Evan Thompson / The Record — South Whidbey Elementary School sixth graders Mimi Cord (left) and Dublin DeWylde (center) collect and wash carrots at the campus’s culinary garden.

Evan Thompson / The Record — South Whidbey Elementary School sixth graders Mimi Cord (left) and Dublin DeWylde (center) collect and wash carrots at the campus’s culinary garden.

From seed to stomach: Farm team helps sprout integrated garden program

Mimi Cord enjoys everything about being on the South Whidbey Elementary School’s sixth grade farm team.

She gets to go outside and stay busy helping keep the South Whidbey School Farm’s culinary garden vibrant during the winter. Whatever food they harvest ends up in the school cafeteria at lunch.

There is one thing she isn’t a fan of, though.

“It’s very fun, but it’s also very messy,” Cord said.

Cord’s farm team is part of a new integrated program for grades 3-8, led by South Whidbey School Farms. Each grade takes part in either planting, farming or cooking the food.

“It’s really from seed to stomach,” said Cary Peterson, South Whidbey School Farms coordinator.

Peterson said the closure of Langley Middle School led to some improvisation for fifth and sixth grade students at the elementary school’s south campus. The students are on a period schedule, but their seventh and final class of the day is open. Principal Jeff Cravy selects 10 students for the farm team; the kids rotate periodically throughout the year.

“Certain kids may stay over who know the ropes and can teach the other kids,” Peterson said. “Then, new children get a chance. It’s been good.”

If it means fresh food, Cord doesn’t mind getting her hands dirty.

“It’s delicious,” Cord said. “It’s way fresher.”

Nicole Whittington-Johnson, director of the culinary arts program, teaches them how to take the food they harvest and cook it.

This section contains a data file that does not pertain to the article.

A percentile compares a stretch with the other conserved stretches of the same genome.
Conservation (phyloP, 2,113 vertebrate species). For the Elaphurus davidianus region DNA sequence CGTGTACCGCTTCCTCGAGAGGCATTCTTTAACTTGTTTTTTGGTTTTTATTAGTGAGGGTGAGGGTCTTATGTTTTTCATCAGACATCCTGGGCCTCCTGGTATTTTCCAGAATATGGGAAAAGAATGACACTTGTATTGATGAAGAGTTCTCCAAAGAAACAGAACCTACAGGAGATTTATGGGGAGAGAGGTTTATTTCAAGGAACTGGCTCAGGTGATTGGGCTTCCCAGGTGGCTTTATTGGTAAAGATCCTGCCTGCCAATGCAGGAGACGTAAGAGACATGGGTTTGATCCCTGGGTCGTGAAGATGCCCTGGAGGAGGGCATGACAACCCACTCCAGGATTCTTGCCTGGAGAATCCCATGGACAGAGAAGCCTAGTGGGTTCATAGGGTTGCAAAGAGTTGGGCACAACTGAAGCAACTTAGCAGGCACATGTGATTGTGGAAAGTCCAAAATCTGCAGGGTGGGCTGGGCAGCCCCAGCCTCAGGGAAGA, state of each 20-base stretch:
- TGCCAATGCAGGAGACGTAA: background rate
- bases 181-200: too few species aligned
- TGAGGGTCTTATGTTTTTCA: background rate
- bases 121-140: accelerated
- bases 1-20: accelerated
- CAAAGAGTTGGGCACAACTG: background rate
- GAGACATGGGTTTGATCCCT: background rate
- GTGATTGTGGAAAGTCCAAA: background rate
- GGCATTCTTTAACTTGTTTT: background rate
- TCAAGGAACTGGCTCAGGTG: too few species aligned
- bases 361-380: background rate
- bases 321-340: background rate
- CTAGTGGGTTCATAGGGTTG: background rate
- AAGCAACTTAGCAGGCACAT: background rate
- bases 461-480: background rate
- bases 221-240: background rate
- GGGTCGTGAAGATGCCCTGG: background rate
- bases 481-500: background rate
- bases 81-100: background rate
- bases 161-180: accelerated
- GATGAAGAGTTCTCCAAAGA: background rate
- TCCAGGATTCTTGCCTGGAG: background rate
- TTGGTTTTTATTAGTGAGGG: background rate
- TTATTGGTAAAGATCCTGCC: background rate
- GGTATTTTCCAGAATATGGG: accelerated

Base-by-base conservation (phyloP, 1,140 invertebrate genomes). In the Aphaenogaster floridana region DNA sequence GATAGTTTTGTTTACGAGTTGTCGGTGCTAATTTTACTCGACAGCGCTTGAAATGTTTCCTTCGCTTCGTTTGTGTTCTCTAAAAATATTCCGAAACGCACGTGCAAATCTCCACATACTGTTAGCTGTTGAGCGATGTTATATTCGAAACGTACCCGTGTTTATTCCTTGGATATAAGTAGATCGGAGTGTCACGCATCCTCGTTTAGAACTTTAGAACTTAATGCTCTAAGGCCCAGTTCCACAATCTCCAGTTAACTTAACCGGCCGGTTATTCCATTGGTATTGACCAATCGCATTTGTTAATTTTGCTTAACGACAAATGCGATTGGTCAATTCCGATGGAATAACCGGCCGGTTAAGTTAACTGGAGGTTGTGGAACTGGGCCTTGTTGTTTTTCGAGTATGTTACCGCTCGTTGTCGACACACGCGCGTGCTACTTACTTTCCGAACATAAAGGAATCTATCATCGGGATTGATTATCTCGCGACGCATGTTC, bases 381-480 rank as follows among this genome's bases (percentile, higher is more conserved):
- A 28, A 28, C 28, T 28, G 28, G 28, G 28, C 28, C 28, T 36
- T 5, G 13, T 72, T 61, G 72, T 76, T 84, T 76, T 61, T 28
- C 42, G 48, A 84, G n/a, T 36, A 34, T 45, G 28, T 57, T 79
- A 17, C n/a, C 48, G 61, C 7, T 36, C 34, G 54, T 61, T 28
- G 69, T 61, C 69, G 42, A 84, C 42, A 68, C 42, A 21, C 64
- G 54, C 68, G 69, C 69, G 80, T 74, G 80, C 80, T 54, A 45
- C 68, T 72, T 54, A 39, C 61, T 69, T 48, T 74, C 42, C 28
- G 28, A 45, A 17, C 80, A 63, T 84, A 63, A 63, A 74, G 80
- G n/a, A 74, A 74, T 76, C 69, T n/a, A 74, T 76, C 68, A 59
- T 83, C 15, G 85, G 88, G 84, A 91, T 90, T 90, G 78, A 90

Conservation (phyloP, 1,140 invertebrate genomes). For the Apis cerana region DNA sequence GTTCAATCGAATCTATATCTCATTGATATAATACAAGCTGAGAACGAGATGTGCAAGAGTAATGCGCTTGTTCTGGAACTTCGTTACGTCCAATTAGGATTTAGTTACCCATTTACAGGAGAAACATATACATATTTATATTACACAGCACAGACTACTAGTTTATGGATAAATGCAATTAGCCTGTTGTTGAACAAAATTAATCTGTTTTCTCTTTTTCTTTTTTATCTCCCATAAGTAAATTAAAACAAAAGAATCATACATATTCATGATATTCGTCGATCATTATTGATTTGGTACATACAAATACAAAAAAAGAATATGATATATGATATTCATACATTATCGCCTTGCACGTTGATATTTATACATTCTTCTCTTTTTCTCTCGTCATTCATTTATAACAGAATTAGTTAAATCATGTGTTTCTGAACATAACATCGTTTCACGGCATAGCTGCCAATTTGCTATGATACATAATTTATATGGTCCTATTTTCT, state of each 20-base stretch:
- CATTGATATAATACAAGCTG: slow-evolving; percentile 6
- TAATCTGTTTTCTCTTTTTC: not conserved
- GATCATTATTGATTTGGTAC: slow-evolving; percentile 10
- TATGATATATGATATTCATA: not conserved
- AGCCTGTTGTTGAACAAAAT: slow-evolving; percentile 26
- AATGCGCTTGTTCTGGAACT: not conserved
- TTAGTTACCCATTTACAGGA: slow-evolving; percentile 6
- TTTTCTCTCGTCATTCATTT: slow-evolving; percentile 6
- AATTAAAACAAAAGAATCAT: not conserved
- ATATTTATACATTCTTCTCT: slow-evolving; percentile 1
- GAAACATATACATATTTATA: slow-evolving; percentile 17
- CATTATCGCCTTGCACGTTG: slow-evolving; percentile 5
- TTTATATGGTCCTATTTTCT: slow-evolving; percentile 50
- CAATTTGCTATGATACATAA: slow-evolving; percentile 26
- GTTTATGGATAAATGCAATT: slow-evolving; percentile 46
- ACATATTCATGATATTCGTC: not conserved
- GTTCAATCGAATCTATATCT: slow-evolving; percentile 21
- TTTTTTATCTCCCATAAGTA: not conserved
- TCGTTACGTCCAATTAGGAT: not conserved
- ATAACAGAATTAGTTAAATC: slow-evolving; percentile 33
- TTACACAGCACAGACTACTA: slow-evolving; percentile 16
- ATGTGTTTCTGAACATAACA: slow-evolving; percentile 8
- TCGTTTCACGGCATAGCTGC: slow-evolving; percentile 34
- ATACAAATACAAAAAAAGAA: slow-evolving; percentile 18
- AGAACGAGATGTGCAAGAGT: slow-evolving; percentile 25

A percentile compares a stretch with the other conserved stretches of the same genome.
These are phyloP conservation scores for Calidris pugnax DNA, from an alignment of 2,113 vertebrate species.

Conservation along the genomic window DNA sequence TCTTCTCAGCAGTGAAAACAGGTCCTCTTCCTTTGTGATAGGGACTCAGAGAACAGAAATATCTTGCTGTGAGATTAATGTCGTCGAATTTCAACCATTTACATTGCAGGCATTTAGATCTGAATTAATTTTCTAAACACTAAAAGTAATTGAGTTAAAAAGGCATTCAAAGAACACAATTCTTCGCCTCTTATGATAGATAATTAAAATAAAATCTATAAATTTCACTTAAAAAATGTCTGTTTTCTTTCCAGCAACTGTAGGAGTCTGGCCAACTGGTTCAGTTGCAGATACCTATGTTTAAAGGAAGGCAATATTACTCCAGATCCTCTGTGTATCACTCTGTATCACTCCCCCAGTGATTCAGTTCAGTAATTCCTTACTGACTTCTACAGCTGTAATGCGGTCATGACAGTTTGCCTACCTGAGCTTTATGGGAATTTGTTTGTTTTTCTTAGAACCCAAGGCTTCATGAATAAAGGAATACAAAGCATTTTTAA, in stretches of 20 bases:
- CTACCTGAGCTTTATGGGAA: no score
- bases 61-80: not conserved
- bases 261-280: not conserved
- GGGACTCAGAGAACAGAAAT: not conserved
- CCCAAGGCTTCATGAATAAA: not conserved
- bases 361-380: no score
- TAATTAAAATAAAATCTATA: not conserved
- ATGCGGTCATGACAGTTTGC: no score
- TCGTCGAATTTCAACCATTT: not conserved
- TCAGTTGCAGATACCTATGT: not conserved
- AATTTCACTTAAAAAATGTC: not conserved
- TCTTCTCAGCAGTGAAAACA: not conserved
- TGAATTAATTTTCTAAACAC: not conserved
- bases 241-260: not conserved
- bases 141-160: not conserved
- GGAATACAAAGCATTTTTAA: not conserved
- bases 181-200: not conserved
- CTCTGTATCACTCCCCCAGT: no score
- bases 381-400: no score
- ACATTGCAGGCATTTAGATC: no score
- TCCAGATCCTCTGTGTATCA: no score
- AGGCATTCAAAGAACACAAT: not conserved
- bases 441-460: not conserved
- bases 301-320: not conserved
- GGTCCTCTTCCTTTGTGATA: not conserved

“The overall idea is that we want to have healthy food in schools at all time,” Whittington-Johnson said.

Whittington-Johnson said the class is important beyond the knowledge they gain from being part of the planting, farming and cooking process.

She conducted a survey in her health and wellness class and found that 80 percent of the students don’t consume the minimum amount of fruits and vegetable servings.

“I was like, ‘Wow,’” Whittington-Johnson said. “That makes me feel like our class is even more important. They’re at least getting that serving that day in that class. I think it’s really important for the kids to be hands on so they have a stake in it and are invested.”

“A lot of the time that discovery of food growing in the ground versus discovering food in a package in a grocery store has a way different impact,” she added.

The usual day-to-day activities in the winter include pulling carrots from the ground and washing them with water or flipping soils and planting cover crops.

Dublin DeWilde is also enjoying his time on the team. He couldn’t agree more with Cord’s assessment of the food.

“The food from here is very fresh-tasting and crisp and nice,” DeWylde said.

It’s DeWilde’s first run with the farm team, but he’s had experience with the garden program since the third grade. He was so inspired by the work he and his classmates were doing that he went home and cultivated a patch of carrots, onions and other vegetables outside his house.

DeWilde said he could be interested in pursuing a farming career someday.

“It’s like different from anywhere else because not many people get to go outside and have fun and work,” DeWilde said. “It’s really good and helps support the school.”

There are two farm teams for seventh and eighth graders at South Whidbey High School led by agriculture teacher Seth Raabe. They have similar daily responsibilities as the other farm team.

But while the elementary school farm teams are selected by the principal, the seventh and eighth graders on Raabe’s teams chose it as their home room.

“These guys just have a lot of fun doing the gardening stuff,” Raabe said. “These are kids who are already into it and want to do it.”

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